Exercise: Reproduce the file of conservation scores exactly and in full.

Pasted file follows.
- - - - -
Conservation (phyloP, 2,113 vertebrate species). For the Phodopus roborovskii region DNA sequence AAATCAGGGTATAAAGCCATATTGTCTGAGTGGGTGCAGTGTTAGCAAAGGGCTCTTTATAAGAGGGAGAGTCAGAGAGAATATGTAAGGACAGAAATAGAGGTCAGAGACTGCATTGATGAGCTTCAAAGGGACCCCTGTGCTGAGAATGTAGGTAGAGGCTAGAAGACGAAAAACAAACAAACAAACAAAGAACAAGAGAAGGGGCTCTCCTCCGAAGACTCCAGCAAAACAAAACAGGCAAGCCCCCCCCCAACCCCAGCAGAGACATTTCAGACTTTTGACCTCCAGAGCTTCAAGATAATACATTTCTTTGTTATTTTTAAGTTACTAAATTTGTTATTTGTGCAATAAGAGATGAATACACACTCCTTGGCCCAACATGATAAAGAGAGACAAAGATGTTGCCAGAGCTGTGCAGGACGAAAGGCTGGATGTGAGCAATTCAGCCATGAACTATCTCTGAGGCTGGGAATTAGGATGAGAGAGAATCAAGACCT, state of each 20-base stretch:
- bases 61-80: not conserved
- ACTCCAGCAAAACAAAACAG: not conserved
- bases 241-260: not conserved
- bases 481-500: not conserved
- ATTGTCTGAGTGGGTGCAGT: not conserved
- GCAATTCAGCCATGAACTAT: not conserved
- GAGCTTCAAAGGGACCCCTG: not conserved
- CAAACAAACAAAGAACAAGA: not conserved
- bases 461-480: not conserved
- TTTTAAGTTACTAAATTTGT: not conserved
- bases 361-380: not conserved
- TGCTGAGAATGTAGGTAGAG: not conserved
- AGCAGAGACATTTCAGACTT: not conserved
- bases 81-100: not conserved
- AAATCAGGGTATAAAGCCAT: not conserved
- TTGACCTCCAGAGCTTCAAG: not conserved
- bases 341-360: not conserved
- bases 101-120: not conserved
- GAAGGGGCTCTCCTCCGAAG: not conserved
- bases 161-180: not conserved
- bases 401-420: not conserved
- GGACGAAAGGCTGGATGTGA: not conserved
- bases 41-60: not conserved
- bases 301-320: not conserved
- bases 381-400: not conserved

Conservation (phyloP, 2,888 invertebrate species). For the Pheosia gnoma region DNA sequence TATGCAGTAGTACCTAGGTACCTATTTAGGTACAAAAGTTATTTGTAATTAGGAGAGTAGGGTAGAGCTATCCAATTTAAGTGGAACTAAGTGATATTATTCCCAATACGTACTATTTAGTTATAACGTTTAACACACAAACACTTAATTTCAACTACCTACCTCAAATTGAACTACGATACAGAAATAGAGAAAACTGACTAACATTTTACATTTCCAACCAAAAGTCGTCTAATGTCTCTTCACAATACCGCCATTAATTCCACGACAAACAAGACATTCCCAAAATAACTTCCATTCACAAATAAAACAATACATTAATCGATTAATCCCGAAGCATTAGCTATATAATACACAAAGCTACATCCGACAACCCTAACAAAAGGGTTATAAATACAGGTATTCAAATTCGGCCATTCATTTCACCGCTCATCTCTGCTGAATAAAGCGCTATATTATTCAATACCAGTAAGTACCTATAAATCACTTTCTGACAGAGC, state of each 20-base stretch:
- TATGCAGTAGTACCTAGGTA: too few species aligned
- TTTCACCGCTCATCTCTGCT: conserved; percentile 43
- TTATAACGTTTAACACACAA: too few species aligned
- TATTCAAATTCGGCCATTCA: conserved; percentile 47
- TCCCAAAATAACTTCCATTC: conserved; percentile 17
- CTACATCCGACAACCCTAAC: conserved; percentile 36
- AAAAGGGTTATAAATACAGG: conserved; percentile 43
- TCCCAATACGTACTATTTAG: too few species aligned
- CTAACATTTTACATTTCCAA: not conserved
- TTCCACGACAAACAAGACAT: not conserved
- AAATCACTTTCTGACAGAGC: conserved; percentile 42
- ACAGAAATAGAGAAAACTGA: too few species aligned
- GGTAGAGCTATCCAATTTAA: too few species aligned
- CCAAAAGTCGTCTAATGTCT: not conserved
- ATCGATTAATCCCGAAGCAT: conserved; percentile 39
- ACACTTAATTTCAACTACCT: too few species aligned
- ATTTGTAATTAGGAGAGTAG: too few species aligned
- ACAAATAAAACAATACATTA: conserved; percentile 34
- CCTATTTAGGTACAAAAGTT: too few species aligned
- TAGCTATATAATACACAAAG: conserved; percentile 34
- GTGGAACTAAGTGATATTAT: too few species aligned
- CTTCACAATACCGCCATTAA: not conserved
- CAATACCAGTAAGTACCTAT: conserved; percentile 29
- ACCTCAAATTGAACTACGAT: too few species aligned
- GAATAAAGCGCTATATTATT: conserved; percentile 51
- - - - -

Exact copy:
Conservation (phyloP, 2,113 vertebrate species). For the Phodopus roborovskii region DNA sequence AAATCAGGGTATAAAGCCATATTGTCTGAGTGGGTGCAGTGTTAGCAAAGGGCTCTTTATAAGAGGGAGAGTCAGAGAGAATATGTAAGGACAGAAATAGAGGTCAGAGACTGCATTGATGAGCTTCAAAGGGACCCCTGTGCTGAGAATGTAGGTAGAGGCTAGAAGACGAAAAACAAACAAACAAACAAAGAACAAGAGAAGGGGCTCTCCTCCGAAGACTCCAGCAAAACAAAACAGGCAAGCCCCCCCCCAACCCCAGCAGAGACATTTCAGACTTTTGACCTCCAGAGCTTCAAGATAATACATTTCTTTGTTATTTTTAAGTTACTAAATTTGTTATTTGTGCAATAAGAGATGAATACACACTCCTTGGCCCAACATGATAAAGAGAGACAAAGATGTTGCCAGAGCTGTGCAGGACGAAAGGCTGGATGTGAGCAATTCAGCCATGAACTATCTCTGAGGCTGGGAATTAGGATGAGAGAGAATCAAGACCT, state of each 20-base stretch:
- bases 61-80: not conserved
- ACTCCAGCAAAACAAAACAG: not conserved
- bases 241-260: not conserved
- bases 481-500: not conserved
- ATTGTCTGAGTGGGTGCAGT: not conserved
- GCAATTCAGCCATGAACTAT: not conserved
- GAGCTTCAAAGGGACCCCTG: not conserved
- CAAACAAACAAAGAACAAGA: not conserved
- bases 461-480: not conserved
- TTTTAAGTTACTAAATTTGT: not conserved
- bases 361-380: not conserved
- TGCTGAGAATGTAGGTAGAG: not conserved
- AGCAGAGACATTTCAGACTT: not conserved
- bases 81-100: not conserved
- AAATCAGGGTATAAAGCCAT: not conserved
- TTGACCTCCAGAGCTTCAAG: not conserved
- bases 341-360: not conserved
- bases 101-120: not conserved
- GAAGGGGCTCTCCTCCGAAG: not conserved
- bases 161-180: not conserved
- bases 401-420: not conserved
- GGACGAAAGGCTGGATGTGA: not conserved
- bases 41-60: not conserved
- bases 301-320: not conserved
- bases 381-400: not conserved

Conservation (phyloP, 2,888 invertebrate species). For the Pheosia gnoma region DNA sequence TATGCAGTAGTACCTAGGTACCTATTTAGGTACAAAAGTTATTTGTAATTAGGAGAGTAGGGTAGAGCTATCCAATTTAAGTGGAACTAAGTGATATTATTCCCAATACGTACTATTTAGTTATAACGTTTAACACACAAACACTTAATTTCAACTACCTACCTCAAATTGAACTACGATACAGAAATAGAGAAAACTGACTAACATTTTACATTTCCAACCAAAAGTCGTCTAATGTCTCTTCACAATACCGCCATTAATTCCACGACAAACAAGACATTCCCAAAATAACTTCCATTCACAAATAAAACAATACATTAATCGATTAATCCCGAAGCATTAGCTATATAATACACAAAGCTACATCCGACAACCCTAACAAAAGGGTTATAAATACAGGTATTCAAATTCGGCCATTCATTTCACCGCTCATCTCTGCTGAATAAAGCGCTATATTATTCAATACCAGTAAGTACCTATAAATCACTTTCTGACAGAGC, state of each 20-base stretch:
- TATGCAGTAGTACCTAGGTA: too few species aligned
- TTTCACCGCTCATCTCTGCT: conserved; percentile 43
- TTATAACGTTTAACACACAA: too few species aligned
- TATTCAAATTCGGCCATTCA: conserved; percentile 47
- TCCCAAAATAACTTCCATTC: conserved; percentile 17
- CTACATCCGACAACCCTAAC: conserved; percentile 36
- AAAAGGGTTATAAATACAGG: conserved; percentile 43
- TCCCAATACGTACTATTTAG: too few species aligned
- CTAACATTTTACATTTCCAA: not conserved
- TTCCACGACAAACAAGACAT: not conserved
- AAATCACTTTCTGACAGAGC: conserved; percentile 42
- ACAGAAATAGAGAAAACTGA: too few species aligned
- GGTAGAGCTATCCAATTTAA: too few species aligned
- CCAAAAGTCGTCTAATGTCT: not conserved
- ATCGATTAATCCCGAAGCAT: conserved; percentile 39
- ACACTTAATTTCAACTACCT: too few species aligned
- ATTTGTAATTAGGAGAGTAG: too few species aligned
- ACAAATAAAACAATACATTA: conserved; percentile 34
- CCTATTTAGGTACAAAAGTT: too few species aligned
- TAGCTATATAATACACAAAG: conserved; percentile 34
- GTGGAACTAAGTGATATTAT: too few species aligned
- CTTCACAATACCGCCATTAA: not conserved
- CAATACCAGTAAGTACCTAT: conserved; percentile 29
- ACCTCAAATTGAACTACGAT: too few species aligned
- GAATAAAGCGCTATATTATT: conserved; percentile 51